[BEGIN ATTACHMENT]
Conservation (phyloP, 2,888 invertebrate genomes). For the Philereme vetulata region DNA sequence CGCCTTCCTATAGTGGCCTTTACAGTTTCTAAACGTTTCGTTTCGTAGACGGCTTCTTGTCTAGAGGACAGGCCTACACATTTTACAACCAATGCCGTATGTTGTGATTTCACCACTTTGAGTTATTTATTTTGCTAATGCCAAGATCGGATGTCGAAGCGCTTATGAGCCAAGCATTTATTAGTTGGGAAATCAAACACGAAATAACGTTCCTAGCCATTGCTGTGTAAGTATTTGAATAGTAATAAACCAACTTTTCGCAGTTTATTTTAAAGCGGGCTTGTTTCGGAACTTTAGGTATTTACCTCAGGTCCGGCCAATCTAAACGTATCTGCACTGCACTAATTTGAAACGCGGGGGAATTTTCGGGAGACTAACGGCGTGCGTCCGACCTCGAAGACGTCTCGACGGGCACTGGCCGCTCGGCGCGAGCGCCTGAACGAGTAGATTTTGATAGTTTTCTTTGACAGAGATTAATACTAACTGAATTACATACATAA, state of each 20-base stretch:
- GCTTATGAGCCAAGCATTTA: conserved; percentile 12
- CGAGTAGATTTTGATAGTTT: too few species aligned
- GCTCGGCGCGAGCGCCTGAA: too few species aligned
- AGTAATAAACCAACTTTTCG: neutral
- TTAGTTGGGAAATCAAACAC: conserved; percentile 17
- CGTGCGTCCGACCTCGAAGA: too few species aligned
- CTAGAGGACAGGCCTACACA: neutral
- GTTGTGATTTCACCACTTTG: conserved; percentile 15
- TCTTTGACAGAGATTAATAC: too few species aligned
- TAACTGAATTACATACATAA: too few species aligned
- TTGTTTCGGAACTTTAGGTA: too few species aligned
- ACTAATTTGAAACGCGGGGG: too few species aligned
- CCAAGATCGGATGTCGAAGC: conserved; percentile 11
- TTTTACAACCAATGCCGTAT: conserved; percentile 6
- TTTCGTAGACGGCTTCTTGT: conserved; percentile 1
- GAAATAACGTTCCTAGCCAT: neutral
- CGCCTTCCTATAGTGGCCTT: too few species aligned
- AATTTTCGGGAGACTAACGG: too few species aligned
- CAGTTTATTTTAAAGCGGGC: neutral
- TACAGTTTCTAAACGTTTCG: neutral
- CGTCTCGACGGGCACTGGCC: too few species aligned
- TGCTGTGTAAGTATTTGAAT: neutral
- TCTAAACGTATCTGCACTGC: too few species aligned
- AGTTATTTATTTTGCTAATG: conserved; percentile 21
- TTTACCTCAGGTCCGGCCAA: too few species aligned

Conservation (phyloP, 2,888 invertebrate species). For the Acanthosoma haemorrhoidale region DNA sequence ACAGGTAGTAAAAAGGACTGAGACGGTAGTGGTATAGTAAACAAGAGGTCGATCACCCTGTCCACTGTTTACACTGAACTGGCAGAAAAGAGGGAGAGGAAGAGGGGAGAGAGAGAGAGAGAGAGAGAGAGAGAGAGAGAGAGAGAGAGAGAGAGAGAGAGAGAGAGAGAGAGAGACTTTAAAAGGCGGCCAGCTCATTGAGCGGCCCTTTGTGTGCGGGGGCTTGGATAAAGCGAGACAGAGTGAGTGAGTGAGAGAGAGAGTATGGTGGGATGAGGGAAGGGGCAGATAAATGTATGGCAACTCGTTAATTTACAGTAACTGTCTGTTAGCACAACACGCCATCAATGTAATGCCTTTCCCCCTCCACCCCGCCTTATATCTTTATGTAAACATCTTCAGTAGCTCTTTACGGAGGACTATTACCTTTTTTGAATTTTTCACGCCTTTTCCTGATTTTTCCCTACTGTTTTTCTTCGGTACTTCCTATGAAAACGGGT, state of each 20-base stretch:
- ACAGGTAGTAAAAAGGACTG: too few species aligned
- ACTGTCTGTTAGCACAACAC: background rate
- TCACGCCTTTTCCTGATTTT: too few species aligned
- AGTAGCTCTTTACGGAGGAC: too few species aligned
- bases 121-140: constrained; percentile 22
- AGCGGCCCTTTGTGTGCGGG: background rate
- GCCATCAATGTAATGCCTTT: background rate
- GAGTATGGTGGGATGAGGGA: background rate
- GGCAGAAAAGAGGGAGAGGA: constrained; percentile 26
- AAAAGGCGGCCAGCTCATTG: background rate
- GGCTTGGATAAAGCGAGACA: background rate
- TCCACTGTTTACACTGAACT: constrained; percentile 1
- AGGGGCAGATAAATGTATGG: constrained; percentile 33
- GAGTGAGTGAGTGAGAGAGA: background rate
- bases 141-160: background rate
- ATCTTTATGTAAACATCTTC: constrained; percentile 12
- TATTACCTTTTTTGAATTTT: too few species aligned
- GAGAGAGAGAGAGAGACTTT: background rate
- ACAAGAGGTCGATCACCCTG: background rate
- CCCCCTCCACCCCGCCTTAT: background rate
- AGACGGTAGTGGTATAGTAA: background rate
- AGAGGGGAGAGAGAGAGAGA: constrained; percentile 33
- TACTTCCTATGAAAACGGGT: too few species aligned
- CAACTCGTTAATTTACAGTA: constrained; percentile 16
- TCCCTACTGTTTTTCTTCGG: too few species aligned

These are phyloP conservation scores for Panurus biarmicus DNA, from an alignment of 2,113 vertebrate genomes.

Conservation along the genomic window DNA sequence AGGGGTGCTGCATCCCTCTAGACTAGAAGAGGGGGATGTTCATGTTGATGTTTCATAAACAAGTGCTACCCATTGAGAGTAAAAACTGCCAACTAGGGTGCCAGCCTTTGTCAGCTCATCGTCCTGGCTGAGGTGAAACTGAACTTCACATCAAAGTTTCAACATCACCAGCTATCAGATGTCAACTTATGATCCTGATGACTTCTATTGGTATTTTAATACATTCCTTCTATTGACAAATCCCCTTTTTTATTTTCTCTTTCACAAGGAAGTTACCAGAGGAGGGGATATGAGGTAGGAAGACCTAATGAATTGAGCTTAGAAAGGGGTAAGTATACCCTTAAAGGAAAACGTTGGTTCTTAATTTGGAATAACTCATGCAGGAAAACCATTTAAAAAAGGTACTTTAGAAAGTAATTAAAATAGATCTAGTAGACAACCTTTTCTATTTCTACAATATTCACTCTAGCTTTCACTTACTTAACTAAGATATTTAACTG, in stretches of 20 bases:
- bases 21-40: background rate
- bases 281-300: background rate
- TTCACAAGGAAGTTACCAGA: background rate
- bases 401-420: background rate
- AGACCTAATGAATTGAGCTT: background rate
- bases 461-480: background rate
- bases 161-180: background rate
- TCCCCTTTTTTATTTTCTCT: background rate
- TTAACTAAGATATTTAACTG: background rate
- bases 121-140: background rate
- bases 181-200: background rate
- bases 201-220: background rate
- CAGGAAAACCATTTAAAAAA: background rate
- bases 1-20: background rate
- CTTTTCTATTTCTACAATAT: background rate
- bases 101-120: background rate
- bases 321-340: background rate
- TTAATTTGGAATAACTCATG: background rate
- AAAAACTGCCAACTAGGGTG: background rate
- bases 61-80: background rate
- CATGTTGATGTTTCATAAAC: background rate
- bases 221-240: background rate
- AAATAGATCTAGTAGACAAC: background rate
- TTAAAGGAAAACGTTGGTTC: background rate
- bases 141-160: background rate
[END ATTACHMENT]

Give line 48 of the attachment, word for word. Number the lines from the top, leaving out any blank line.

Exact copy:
- AGACGGTAGTGGTATAGTAA: background rate